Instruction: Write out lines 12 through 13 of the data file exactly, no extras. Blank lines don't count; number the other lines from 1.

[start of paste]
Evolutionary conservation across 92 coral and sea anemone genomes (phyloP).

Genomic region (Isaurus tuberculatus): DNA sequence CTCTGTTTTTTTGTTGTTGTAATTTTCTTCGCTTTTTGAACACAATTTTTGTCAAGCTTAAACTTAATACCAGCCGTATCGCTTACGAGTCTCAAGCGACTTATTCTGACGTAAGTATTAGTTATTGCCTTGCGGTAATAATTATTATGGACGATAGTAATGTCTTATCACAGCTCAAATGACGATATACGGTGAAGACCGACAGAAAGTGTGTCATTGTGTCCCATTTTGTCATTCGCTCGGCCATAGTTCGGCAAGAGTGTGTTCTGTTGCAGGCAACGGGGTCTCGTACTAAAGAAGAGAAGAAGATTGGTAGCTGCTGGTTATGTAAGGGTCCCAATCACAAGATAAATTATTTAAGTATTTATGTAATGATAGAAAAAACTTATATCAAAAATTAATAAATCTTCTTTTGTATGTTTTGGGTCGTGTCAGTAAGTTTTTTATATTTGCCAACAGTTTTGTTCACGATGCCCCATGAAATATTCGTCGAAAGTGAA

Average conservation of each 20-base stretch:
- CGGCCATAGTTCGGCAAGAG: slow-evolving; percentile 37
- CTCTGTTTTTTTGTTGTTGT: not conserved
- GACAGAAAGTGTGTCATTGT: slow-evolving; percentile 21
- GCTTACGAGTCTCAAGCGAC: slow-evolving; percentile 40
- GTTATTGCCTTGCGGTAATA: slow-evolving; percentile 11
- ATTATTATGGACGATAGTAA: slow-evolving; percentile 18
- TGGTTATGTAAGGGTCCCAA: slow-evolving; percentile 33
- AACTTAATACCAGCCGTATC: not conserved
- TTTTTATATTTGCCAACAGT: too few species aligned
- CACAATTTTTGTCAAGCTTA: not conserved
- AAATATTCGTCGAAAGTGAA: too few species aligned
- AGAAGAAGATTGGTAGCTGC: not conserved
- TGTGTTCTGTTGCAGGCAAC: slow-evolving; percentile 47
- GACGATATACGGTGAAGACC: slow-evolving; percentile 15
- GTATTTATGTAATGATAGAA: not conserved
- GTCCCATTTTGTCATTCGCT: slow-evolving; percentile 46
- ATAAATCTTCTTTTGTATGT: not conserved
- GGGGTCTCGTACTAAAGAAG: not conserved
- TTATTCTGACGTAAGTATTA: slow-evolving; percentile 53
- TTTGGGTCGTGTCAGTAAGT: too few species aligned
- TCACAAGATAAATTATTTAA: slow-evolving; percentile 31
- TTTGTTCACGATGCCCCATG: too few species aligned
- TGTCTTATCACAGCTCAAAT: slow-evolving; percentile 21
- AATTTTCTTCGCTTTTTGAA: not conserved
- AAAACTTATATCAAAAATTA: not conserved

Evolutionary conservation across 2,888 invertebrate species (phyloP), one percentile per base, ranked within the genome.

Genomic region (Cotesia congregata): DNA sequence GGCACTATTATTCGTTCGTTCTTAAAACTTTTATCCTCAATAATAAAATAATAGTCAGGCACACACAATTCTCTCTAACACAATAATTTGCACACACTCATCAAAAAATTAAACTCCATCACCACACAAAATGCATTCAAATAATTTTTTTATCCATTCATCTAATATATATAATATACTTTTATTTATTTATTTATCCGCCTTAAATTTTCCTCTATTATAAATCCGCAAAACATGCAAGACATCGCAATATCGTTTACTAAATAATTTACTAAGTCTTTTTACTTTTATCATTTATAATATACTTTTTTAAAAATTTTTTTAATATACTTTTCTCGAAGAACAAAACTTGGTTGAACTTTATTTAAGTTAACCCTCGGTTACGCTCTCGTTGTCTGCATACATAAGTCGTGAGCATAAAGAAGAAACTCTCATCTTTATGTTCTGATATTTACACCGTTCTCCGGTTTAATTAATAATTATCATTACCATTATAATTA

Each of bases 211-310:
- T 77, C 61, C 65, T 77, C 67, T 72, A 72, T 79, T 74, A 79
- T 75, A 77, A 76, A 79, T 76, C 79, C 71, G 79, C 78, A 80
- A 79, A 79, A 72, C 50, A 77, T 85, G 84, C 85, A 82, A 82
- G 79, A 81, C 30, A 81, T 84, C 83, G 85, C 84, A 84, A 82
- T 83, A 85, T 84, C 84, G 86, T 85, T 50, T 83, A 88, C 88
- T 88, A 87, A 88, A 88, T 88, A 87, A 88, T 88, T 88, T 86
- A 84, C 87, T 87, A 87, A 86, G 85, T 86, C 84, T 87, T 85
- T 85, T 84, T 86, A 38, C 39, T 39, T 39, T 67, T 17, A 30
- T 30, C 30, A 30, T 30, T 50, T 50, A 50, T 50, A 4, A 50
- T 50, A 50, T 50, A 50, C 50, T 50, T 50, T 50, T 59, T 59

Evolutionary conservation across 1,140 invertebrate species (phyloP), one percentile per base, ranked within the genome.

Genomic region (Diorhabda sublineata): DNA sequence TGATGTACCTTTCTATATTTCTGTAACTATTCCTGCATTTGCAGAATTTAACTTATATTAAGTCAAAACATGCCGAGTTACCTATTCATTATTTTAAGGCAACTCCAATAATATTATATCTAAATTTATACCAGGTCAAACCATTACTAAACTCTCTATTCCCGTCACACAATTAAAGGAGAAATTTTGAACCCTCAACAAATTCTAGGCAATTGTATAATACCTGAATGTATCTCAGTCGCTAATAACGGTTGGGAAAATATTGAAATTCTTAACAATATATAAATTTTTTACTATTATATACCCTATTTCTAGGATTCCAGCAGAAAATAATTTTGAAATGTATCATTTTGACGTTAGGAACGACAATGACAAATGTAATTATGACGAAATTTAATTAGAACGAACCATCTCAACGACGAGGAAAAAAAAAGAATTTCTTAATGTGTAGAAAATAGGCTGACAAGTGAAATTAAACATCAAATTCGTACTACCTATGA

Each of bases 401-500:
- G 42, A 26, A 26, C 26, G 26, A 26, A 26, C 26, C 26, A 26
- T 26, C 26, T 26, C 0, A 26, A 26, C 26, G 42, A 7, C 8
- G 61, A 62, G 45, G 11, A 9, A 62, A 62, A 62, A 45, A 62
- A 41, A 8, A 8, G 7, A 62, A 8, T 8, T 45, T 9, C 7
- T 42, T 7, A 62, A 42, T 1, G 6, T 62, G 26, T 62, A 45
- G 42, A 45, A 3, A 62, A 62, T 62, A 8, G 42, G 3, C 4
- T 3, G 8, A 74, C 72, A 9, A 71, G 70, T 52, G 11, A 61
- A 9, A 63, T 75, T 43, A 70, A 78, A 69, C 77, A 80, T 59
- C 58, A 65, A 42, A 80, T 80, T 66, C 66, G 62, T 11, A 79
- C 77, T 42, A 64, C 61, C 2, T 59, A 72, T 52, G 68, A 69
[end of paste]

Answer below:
- TTTTTATATTTGCCAACAGT: too few species aligned
- CACAATTTTTGTCAAGCTTA: not conserved